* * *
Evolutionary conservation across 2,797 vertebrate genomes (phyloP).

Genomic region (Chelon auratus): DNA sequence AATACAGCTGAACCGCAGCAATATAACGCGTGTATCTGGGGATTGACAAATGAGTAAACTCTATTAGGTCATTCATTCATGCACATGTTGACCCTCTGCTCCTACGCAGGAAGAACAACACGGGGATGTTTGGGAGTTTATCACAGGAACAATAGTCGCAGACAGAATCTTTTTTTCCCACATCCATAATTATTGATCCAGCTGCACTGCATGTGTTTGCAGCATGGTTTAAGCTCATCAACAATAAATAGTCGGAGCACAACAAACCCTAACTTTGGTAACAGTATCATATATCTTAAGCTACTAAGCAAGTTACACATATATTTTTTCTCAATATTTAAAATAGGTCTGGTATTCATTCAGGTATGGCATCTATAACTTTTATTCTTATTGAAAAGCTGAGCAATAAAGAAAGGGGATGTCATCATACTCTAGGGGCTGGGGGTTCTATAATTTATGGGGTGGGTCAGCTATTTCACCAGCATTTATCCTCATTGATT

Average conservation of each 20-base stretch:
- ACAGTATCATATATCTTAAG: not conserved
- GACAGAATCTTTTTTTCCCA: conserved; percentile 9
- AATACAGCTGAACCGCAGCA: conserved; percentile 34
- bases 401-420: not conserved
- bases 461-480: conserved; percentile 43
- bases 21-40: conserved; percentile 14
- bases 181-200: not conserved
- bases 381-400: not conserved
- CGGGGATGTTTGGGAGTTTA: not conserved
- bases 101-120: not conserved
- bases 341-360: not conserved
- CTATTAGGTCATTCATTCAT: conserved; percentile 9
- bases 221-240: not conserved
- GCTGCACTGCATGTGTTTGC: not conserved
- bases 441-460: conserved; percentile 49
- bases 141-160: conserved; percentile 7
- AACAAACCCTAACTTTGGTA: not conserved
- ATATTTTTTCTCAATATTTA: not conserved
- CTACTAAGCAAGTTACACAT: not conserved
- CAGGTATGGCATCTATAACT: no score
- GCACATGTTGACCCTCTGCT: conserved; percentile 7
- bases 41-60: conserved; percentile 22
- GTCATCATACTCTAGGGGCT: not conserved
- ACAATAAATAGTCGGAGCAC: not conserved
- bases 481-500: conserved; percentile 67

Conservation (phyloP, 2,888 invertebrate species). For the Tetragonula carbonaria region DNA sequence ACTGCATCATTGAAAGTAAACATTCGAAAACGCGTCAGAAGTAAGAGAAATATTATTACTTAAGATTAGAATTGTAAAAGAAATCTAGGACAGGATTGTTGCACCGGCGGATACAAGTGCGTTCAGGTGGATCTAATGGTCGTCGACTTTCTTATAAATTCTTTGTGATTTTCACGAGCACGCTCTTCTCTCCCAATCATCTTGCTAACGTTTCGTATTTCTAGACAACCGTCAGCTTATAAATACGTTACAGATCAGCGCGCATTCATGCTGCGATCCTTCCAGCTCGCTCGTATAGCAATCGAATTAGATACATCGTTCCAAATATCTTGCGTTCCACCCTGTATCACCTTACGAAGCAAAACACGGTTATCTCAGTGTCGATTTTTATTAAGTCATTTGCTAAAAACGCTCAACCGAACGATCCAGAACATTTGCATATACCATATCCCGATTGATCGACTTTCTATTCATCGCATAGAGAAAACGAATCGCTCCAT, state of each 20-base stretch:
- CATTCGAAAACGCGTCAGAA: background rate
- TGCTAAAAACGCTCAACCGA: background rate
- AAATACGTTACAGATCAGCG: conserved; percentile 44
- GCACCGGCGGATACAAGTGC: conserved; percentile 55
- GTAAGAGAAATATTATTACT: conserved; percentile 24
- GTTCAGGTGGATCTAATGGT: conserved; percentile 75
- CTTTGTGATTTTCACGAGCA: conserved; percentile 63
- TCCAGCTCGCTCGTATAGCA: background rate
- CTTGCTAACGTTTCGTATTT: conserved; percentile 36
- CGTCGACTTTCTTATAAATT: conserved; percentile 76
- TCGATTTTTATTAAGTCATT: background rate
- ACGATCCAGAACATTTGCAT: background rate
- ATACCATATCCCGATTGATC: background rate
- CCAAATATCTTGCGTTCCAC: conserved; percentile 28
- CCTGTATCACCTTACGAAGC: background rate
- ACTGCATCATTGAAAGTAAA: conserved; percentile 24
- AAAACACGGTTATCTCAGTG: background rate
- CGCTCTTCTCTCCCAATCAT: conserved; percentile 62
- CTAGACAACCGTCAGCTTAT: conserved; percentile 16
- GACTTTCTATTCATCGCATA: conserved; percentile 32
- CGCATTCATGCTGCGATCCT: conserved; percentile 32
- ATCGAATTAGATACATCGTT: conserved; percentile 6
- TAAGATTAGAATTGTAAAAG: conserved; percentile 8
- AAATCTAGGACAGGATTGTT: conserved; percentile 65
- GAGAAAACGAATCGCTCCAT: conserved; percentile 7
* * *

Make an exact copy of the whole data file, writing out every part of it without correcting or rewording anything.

Evolutionary conservation across 2,797 vertebrate genomes (phyloP).

Genomic region (Chelon auratus): DNA sequence AATACAGCTGAACCGCAGCAATATAACGCGTGTATCTGGGGATTGACAAATGAGTAAACTCTATTAGGTCATTCATTCATGCACATGTTGACCCTCTGCTCCTACGCAGGAAGAACAACACGGGGATGTTTGGGAGTTTATCACAGGAACAATAGTCGCAGACAGAATCTTTTTTTCCCACATCCATAATTATTGATCCAGCTGCACTGCATGTGTTTGCAGCATGGTTTAAGCTCATCAACAATAAATAGTCGGAGCACAACAAACCCTAACTTTGGTAACAGTATCATATATCTTAAGCTACTAAGCAAGTTACACATATATTTTTTCTCAATATTTAAAATAGGTCTGGTATTCATTCAGGTATGGCATCTATAACTTTTATTCTTATTGAAAAGCTGAGCAATAAAGAAAGGGGATGTCATCATACTCTAGGGGCTGGGGGTTCTATAATTTATGGGGTGGGTCAGCTATTTCACCAGCATTTATCCTCATTGATT

Average conservation of each 20-base stretch:
- ACAGTATCATATATCTTAAG: not conserved
- GACAGAATCTTTTTTTCCCA: conserved; percentile 9
- AATACAGCTGAACCGCAGCA: conserved; percentile 34
- bases 401-420: not conserved
- bases 461-480: conserved; percentile 43
- bases 21-40: conserved; percentile 14
- bases 181-200: not conserved
- bases 381-400: not conserved
- CGGGGATGTTTGGGAGTTTA: not conserved
- bases 101-120: not conserved
- bases 341-360: not conserved
- CTATTAGGTCATTCATTCAT: conserved; percentile 9
- bases 221-240: not conserved
- GCTGCACTGCATGTGTTTGC: not conserved
- bases 441-460: conserved; percentile 49
- bases 141-160: conserved; percentile 7
- AACAAACCCTAACTTTGGTA: not conserved
- ATATTTTTTCTCAATATTTA: not conserved
- CTACTAAGCAAGTTACACAT: not conserved
- CAGGTATGGCATCTATAACT: no score
- GCACATGTTGACCCTCTGCT: conserved; percentile 7
- bases 41-60: conserved; percentile 22
- GTCATCATACTCTAGGGGCT: not conserved
- ACAATAAATAGTCGGAGCAC: not conserved
- bases 481-500: conserved; percentile 67

Conservation (phyloP, 2,888 invertebrate species). For the Tetragonula carbonaria region DNA sequence ACTGCATCATTGAAAGTAAACATTCGAAAACGCGTCAGAAGTAAGAGAAATATTATTACTTAAGATTAGAATTGTAAAAGAAATCTAGGACAGGATTGTTGCACCGGCGGATACAAGTGCGTTCAGGTGGATCTAATGGTCGTCGACTTTCTTATAAATTCTTTGTGATTTTCACGAGCACGCTCTTCTCTCCCAATCATCTTGCTAACGTTTCGTATTTCTAGACAACCGTCAGCTTATAAATACGTTACAGATCAGCGCGCATTCATGCTGCGATCCTTCCAGCTCGCTCGTATAGCAATCGAATTAGATACATCGTTCCAAATATCTTGCGTTCCACCCTGTATCACCTTACGAAGCAAAACACGGTTATCTCAGTGTCGATTTTTATTAAGTCATTTGCTAAAAACGCTCAACCGAACGATCCAGAACATTTGCATATACCATATCCCGATTGATCGACTTTCTATTCATCGCATAGAGAAAACGAATCGCTCCAT, state of each 20-base stretch:
- CATTCGAAAACGCGTCAGAA: background rate
- TGCTAAAAACGCTCAACCGA: background rate
- AAATACGTTACAGATCAGCG: conserved; percentile 44
- GCACCGGCGGATACAAGTGC: conserved; percentile 55
- GTAAGAGAAATATTATTACT: conserved; percentile 24
- GTTCAGGTGGATCTAATGGT: conserved; percentile 75
- CTTTGTGATTTTCACGAGCA: conserved; percentile 63
- TCCAGCTCGCTCGTATAGCA: background rate
- CTTGCTAACGTTTCGTATTT: conserved; percentile 36
- CGTCGACTTTCTTATAAATT: conserved; percentile 76
- TCGATTTTTATTAAGTCATT: background rate
- ACGATCCAGAACATTTGCAT: background rate
- ATACCATATCCCGATTGATC: background rate
- CCAAATATCTTGCGTTCCAC: conserved; percentile 28
- CCTGTATCACCTTACGAAGC: background rate
- ACTGCATCATTGAAAGTAAA: conserved; percentile 24
- AAAACACGGTTATCTCAGTG: background rate
- CGCTCTTCTCTCCCAATCAT: conserved; percentile 62
- CTAGACAACCGTCAGCTTAT: conserved; percentile 16
- GACTTTCTATTCATCGCATA: conserved; percentile 32
- CGCATTCATGCTGCGATCCT: conserved; percentile 32
- ATCGAATTAGATACATCGTT: conserved; percentile 6
- TAAGATTAGAATTGTAAAAG: conserved; percentile 8
- AAATCTAGGACAGGATTGTT: conserved; percentile 65
- GAGAAAACGAATCGCTCCAT: conserved; percentile 7